CSC: Work with IRS modernization a success
- By Matthew Weigelt
- Aug 14, 2006
Computer Sciences Corporation Web site
Responding to a critical letter from Capitol Hill on its work with the Internal Revenue Service, Computer Sciences Corp. said in a statement that its work for the IRS has been successful, especially the complex Business Systems Modernization.
CSC is intent on having the IRS’ tax fraud-finding system — the focus of the letter — running by 2007.
House Ways and Means Committee Chairman Rep. Bill Thomas (R-Calif.) sent a harsh letter Aug. 3 to Treasury Secretary Henry Paulson, scolding the IRS for its mistakes in attempting to update the Electronic Fraud Detection System (EFDS), which finds fake tax returns. He also reprimanded the IRS for continuing to contract with CSC despite the botched system.
The company disputes the congressman’s charge.
“CSC is proud of its successful record of delivering on the IRS Business Systems Modernization program, one of the largest and most complex [information technology] and business process transformation programs ever attempted in the public or private sectors,” CSC said.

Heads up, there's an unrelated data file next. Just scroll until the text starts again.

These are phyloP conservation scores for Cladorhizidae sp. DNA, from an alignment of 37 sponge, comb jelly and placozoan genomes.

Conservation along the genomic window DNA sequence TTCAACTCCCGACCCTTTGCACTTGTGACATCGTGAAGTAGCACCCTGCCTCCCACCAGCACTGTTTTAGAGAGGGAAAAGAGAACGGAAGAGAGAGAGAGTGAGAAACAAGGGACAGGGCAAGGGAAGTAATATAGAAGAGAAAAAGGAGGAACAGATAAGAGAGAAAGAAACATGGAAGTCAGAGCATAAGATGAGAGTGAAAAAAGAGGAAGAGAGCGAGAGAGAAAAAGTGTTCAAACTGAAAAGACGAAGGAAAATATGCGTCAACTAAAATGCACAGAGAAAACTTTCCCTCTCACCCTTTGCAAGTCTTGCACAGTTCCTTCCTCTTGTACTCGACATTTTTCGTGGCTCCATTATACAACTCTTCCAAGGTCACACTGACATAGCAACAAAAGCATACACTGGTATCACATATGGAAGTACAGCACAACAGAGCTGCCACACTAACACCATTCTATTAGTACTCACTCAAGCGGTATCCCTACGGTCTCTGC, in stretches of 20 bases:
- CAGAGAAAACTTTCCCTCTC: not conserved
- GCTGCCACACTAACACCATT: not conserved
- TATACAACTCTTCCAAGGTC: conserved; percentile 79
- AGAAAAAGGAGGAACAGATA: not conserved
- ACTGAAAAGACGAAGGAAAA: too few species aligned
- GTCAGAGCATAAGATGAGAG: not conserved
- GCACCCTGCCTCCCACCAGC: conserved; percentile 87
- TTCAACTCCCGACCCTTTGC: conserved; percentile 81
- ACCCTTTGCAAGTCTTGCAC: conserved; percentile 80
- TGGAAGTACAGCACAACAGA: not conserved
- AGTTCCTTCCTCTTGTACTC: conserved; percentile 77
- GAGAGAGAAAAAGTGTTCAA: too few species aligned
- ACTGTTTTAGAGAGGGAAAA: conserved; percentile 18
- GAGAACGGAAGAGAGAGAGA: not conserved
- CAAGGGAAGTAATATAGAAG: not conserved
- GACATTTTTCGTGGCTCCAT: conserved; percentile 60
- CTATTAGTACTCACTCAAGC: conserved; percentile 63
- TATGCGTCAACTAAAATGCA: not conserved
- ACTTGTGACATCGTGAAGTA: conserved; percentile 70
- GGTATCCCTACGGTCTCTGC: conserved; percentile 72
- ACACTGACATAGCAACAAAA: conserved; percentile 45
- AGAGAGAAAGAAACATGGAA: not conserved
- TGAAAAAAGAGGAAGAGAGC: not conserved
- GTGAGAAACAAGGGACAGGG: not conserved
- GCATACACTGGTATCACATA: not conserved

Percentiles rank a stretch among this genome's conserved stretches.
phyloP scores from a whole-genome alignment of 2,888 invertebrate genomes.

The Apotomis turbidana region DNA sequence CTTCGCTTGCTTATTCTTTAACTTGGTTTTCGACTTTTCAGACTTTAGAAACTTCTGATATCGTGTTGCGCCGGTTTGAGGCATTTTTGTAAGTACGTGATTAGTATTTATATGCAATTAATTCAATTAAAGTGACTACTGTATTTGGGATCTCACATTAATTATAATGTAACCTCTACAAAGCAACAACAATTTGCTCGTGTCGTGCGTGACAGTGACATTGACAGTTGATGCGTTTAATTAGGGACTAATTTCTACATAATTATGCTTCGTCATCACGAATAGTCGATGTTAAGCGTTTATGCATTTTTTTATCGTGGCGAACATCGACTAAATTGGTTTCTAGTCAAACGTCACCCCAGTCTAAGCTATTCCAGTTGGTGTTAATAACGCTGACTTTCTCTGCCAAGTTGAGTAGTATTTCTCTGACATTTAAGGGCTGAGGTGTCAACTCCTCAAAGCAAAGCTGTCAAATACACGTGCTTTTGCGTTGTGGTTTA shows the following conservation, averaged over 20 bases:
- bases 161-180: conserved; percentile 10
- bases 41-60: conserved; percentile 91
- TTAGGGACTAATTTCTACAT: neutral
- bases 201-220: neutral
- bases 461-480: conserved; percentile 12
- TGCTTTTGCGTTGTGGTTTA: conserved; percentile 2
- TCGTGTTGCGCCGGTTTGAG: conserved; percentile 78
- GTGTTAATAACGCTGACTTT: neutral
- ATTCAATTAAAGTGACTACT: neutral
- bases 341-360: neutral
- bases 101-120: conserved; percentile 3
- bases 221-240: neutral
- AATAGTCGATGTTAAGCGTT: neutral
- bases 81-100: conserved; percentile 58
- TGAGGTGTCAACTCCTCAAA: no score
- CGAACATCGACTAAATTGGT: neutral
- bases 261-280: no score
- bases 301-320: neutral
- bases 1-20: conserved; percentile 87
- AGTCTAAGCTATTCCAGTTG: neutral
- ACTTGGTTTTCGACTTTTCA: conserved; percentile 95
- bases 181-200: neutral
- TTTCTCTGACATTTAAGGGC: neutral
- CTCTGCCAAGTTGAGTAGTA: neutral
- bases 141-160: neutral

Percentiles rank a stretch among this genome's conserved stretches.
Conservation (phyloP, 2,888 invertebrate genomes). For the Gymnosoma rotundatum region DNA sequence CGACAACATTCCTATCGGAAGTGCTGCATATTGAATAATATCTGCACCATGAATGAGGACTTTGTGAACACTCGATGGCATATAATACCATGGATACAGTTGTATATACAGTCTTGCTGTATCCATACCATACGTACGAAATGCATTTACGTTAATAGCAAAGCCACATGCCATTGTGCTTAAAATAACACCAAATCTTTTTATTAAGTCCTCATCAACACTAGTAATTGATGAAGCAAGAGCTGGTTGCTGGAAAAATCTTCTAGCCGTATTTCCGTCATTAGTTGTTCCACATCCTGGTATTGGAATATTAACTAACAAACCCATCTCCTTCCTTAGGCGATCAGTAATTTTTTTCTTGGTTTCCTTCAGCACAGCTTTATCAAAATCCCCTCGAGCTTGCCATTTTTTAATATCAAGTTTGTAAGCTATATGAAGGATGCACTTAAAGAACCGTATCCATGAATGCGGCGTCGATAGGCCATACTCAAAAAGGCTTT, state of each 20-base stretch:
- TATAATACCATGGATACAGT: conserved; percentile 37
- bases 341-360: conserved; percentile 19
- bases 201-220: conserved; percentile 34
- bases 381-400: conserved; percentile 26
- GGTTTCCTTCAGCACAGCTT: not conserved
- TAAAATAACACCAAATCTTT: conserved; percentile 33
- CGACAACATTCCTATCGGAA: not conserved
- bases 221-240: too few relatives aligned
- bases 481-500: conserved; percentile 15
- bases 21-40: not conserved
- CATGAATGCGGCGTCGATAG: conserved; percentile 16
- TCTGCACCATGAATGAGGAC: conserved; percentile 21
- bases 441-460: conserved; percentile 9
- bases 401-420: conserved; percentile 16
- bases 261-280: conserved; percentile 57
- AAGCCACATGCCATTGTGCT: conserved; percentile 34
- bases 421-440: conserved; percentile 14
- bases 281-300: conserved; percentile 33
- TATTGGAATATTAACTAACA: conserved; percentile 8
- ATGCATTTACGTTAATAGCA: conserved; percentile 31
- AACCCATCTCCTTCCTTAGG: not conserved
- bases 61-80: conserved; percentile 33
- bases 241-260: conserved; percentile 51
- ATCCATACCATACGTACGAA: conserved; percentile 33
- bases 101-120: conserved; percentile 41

It cited its successful projects: the Customer Account Data Engine, the Integrated Financial System, a suite of Web-based e-service applications, the Modernized e-File and “Where’s My Refund?” which lets taxpayers track the progress of their tax returns, including refunds. CSC also provides support for various IRS IT projects.
One such program that is separate and distinct from modernization is EFDS, CSC said. “Today CSC is working closely with the IRS to ensure that EFDS is fully operational for the 2007 filing season,” the company said.
Thomas wrote that the failure to update the EFDS has cost taxpayers millions of dollars and benefited criminals who intentionally filed false returns.
The IRS paid $18.5 million to CSC, the prime contractor, for more than two years of work, which resulted in no working product, according to Thomas’ letter.
He urged Paulson to hold people accountable for the failed program and re-examine the IRS’ contracting relationship with the company.
He also wants the Treasury Department to monitor future efforts and find out whether other IRS systems are in jeopardy.
“Another year without comprehensive fraud detection will allow further looting of the federal Treasury and have adverse effects on our tax system,” Thomas wrote.